AeroVironment (NASDAQ:AVAV) floated its IPO today after pricing 6.7 million shares at $17.00 last night. It is currently trading up 43% at $24.30. Tradingipos.com does have a position in AVAV at an average of $23 currently. Although this is intended to be a swing trade, we may add to or subtract from position at any time after publication. Our pre-IPO assessment (available each week for subscribers):
AeroVironment plans on offering 7.7 million shares (assuming over-allotment) at a range of $14-$16. Insiders plan on selling 2.2 million shares in the deal. Goldman Sachs is lead underwriting this deal, Friedman Billings, Jefferies, Raymond James, Stifel, and Weisel are co-managing. Post-offering AVAV will have 19.2 million shares outstanding for a market cap of $288 million on a $15 pricing. IPO proceeds will be used for general corporate purposes.Founder & Chairman of the Board Paul MacCready and President & Chief Executive Officer Timothy Conver will each own approximately 25% of AVA outstanding shares post-offering. Dr. MacCready, age 81, founded AeroVironment in 1971 and has had a very distinguished career. Dr. MacCready is an inventor and entrepreneur who invented the Gossamer Condor, which in 1977 made the first sustained controlled flight powered solely by its pilot’s muscles. Dr. MacCready has received the Engineer of the Century Gold Medal from the American Society of Mechanical Engineers, the NASA Public Service Grand Achievement Award and Aviation Week’s Aerospace Laureate designation. In addition, Dr. MacCready was selected Graduate of the Decade by the California Institute of Technology and was named one of the 100 greatest minds of the 20th century by Time Magazine. Pretty impressive to say the least. From the prospectus: 'We design, develop, produce and support a technologically-advanced portfolio of small unmanned aircraft systems that we supply primarily to organizations within the U.S. Department of Defense, and fast charge systems for electric industrial vehicle batteries that we supply to commercial customers.' AVAV has two business segments, unmanned aircraft systems [UAS] and fast charge battery systems designed for industrial vehicles such as forklift trucks and airport ground support equipment. The ipo driver here is the UAS segment. Unmanned aircraft systems accounted for 80% of revenues the past 18 months and have been the growth driver for AVAV. AVAV is coming public because of their unmanned aircraft systems, not the fast charge battery systems. Unmanned aircraft systems [UAS] Due to founder Dr. MacCready, AVAV was a pioneer and now a leader in unmanned aircraft systems [UAS]. Nearly all AeroVironment's UAS are sold directly to the US Department of Defense. AVAV's UAS are designed to be launched and operated by a single person through hand held controls. They're electrically powered, configured to carry electro-optical or infrared sensors, provide real-time situational awareness and intelligence, fly quietly at speeds reaching 50 miles per hour and travel up to 20 miles from their launch location on a modular, replaceable battery pack. AVAV believes these features make their UAS optimal for intelligence, surveillance and reconnaissance missions. Thus far the US Department of Defense has awarded two competitively bid small UAS contracts. AVAV has won 100% of both contracts. Just like founder Dr. MacCready's career, pretty impressive. War is good for AVAV's unmanned aircraft systems sales. The bulk of AVAV's UAS sold to the DoD have been deployed in Iraq and Afghanistan. Current funded backlog is $64 million, much of which is in the form long-term, high-volume contracts. Current contracts are sole supplier contracts with the U.S. Army, U.S. Marine Corps and U.S. Special Operations Command, or SOCOM. The U.S. Army projects its total demand for AVAV's Raven small UAS at approximately 1,900 new systems, of which AVAV had delivered approximately 25% as of October 28, 2006. AVAV's small UAS fit nicely with the US Department of Defense initiatives to shift towards information based network-centric warfare, which emphasizes networked and distributed forces with enhanced situational awareness. Currently DoD represents essentially 100% of AVAV's UAS sales. AVAV does believe there is a market for their UAS in local law enforcement, border control and homeland security. Additionally AVAV plans to focus on growing sales to international governments allied with the US. PosiCharge fast charge systems - Account for 14% of AVAV's revenues the past 18 months. Designed to improve productivity and safety for operators of electric industrial vehicles, such as forklifts and airport ground support equipment, by improving battery and fleet management. Using proprietary technology the PosiCharge system recharges electric industrial vehicle batteries rapidly during regularly scheduled breaks or other times the vehicle is not in service, eliminating the need to remove and replacing the battery. PosiCharge is able to recharge a typical electric industrial vehicle battery up to six times faster than a conventional charger. Customers include Ford Motor Company, SYSCO Corporation, Southwest Airlines and IKEA. Financials Nearly $4 per share in cash post-offering. 2.7 X's book value on a $15 pricing. Winning two exclusive DoD UAS contracts have been the revenue driver here. Revenues doubled in FY '05(ending 4/30/05) to $105 million, as the first of those contracts resulted in heavy order flow for AVAV's unmanned aircraft systems. Revenues increased 33% in FY '06(ending 4/30/06) again driven by the increase in order flow of the UAS to the Department of Defense. Through the first 6 months of revenues appear on track to increase 7%-10% in FY '07 to $150 million or so. Note that AVAV's revenues would appear to have plateaued the past four quarters, as there has been very minimal revenue growth during this period. This is indicative in the slowing annual growth rates from 100%+ in FY '05 to 33% in FY '06 to the current pace of 7%-10% for FY '07. Why? The revenue driver for UAS has been winning 100% of the two DoD small unmanned aircraft systems contracts. Both of those contracts hit their stride about four quarters ago. UAS is only 25% or so through fulfilling those contracts so they should each continue to provide steady revenues going forward. However for UAS to take that next step up revenue wise from the $150 million area, they will need to find other revenue streams for their small unmanned aircraft systems. FY '06(ending 4/30/06) - Total revenues of $139 million. Gross margins of 41%. UAS sales accounted for 80% of overall revenues and essentially the entire 33% revenue growth over FY '05. Research & Development as well as SGA both increased at a faster pace then revenues, reducing operating margins from FY '05. It appears UAS ramped up both in an attempt to open up additional sales avenues for their small unmanned aircraft systems. Operating margins were 11% down significantly from FY '05's 19%. Again you do not want to see declining operating margins as the company is growing revenues. Net margins(factoring in full taxes) were 7 1/2%. Earnings per share were $0.57. On a $15 pricing, AVAV would be trading 26 X's FY '06 earnings. FY '07(ending 4/30/06) - Through first 2 quarters(ending 10/28/06) revenues appear on track for $150 million. As noted the slowing growth is due to the two DoD contracts plateauing at a strong level. Gross margins appear on track for 40%. Operating margins look to be in the same ballpark as FY '06 13% or so. Net margins are currently on track for 8%. Earnings per share for FY '07 should be in the $0.65 - $0.70 range. On a $15 pricing AVAV would trade 22 X's FY '07 earnings. Note - there is a chance that FY '07 projections may be a bit conservative. To grow revenues AVAV will need to develop additional customers and contracts for their UAS. AVAV realized this and ramped up R&D and SGA expense lines the past 18 months in an effort to broaden and grow their UAS program. In September/October 2006 there may be initial indications they've made inroads in doing so: 1) AVAV received a full-rate production decision from the U.S. Army/SOCOM for the new Raven B program in October 2006; 2) AVAV entered into a proof of concept development contract with the DoD in October 2006 for a hand-held, lethal small UAS; 3) AVAV entered into an advanced concept technology demonstration contract in September 2006 with the Office of the Secretary of Defense, SOCOM and the U.S. Army to develop advanced UAS technologies; 4) executed two commercial service agreements beginning in October 2006 for oil and gas pipeline and offshore platform monitoring using small UAS; Winning sole providership of the Department of Defense only two open bid small UAS contracts is a key here. Also it appears that with the new development contracts with the DoD in late 2006, the US Department of Defense prefers AVAV's small unmanned aircraft systems technology over the competition. I would go so far to say it appears the DoD believes AVAV's UAS to be superior to the competition. Risks/Concerns - AVAV needs warlike activities to increase Department of Defense contract flow going forward. Taken from AVAV, their UAS are designed to provide intelligence, surveillance and reconnaissance. These activities are more in need during a warlike environment then not. Quarterly revenues have been stagnant the past four quarters and AVAV will need to develop additional revenue streams for their UAS. It does appear they may be in line to be awarded additional contracts with the DoD going forward. To be a successful public company going forward though, AVAV will also need to begin selling to allied governments as well as other US departments and private industry. There are some indications of this beginning to occur with the small sale for energy platform monitoring as well as a pilot program monitoring the US/Mexico border.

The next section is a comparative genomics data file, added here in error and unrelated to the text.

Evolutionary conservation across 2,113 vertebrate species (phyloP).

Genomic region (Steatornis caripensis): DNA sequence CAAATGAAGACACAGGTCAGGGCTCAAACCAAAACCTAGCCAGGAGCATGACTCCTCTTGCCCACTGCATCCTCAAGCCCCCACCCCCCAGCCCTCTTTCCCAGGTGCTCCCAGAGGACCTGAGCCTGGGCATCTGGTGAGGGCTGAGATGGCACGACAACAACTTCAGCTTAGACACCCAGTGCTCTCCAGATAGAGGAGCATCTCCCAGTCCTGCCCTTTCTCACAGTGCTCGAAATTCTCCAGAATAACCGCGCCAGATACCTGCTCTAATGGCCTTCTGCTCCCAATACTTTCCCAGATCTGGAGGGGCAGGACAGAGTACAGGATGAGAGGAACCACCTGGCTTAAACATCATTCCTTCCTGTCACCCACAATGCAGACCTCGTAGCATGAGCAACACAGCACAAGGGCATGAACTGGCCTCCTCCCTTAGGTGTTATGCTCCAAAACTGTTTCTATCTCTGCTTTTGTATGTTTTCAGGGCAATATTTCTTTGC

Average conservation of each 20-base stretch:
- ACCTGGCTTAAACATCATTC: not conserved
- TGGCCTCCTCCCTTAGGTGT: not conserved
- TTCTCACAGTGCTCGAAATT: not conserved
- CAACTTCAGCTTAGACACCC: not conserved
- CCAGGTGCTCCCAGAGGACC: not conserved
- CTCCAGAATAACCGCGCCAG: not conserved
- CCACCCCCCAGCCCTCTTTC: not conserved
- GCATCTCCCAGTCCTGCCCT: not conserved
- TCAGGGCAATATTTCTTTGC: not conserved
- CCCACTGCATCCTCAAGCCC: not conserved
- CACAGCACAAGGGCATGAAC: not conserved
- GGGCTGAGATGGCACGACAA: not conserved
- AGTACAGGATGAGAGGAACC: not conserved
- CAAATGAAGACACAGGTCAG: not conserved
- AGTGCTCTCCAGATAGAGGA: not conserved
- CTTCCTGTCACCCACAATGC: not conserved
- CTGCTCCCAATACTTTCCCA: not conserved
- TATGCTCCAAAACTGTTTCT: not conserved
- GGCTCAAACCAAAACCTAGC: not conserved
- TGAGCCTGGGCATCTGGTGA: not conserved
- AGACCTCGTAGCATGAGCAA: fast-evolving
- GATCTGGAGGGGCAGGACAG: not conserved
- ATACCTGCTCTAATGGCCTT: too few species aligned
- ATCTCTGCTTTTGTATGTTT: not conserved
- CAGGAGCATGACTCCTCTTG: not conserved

Competition - AVAV does have competition. In the small UAS space AVAV competes with Advanced Ceramics Research, Applied Research Associates, Elbit Systems, L-3 Communications Holdings and Lockheed Martin. While Elbit, L-3 and Lockheed are all public companies, there is not a direct pure-play comparable to AVAV. With all three of the public competitors the small UAS is a segment of operations, not the company's primary revenue and earnings driver.
Conclusion - Easy recommend here in pricing range and a bit above. Yes there are a few concerns here with the stagnant revenues the past four quarters. However AVAV has carved out a dominant position in the small unmanned aircraft systems space. The multiple here is also very reasonable for a company with such a promising future. At a projected $288 million initial market cap(assuming a $15 pricing) there is plenty of room for appreciation mid to long term here. Strong IPO overall.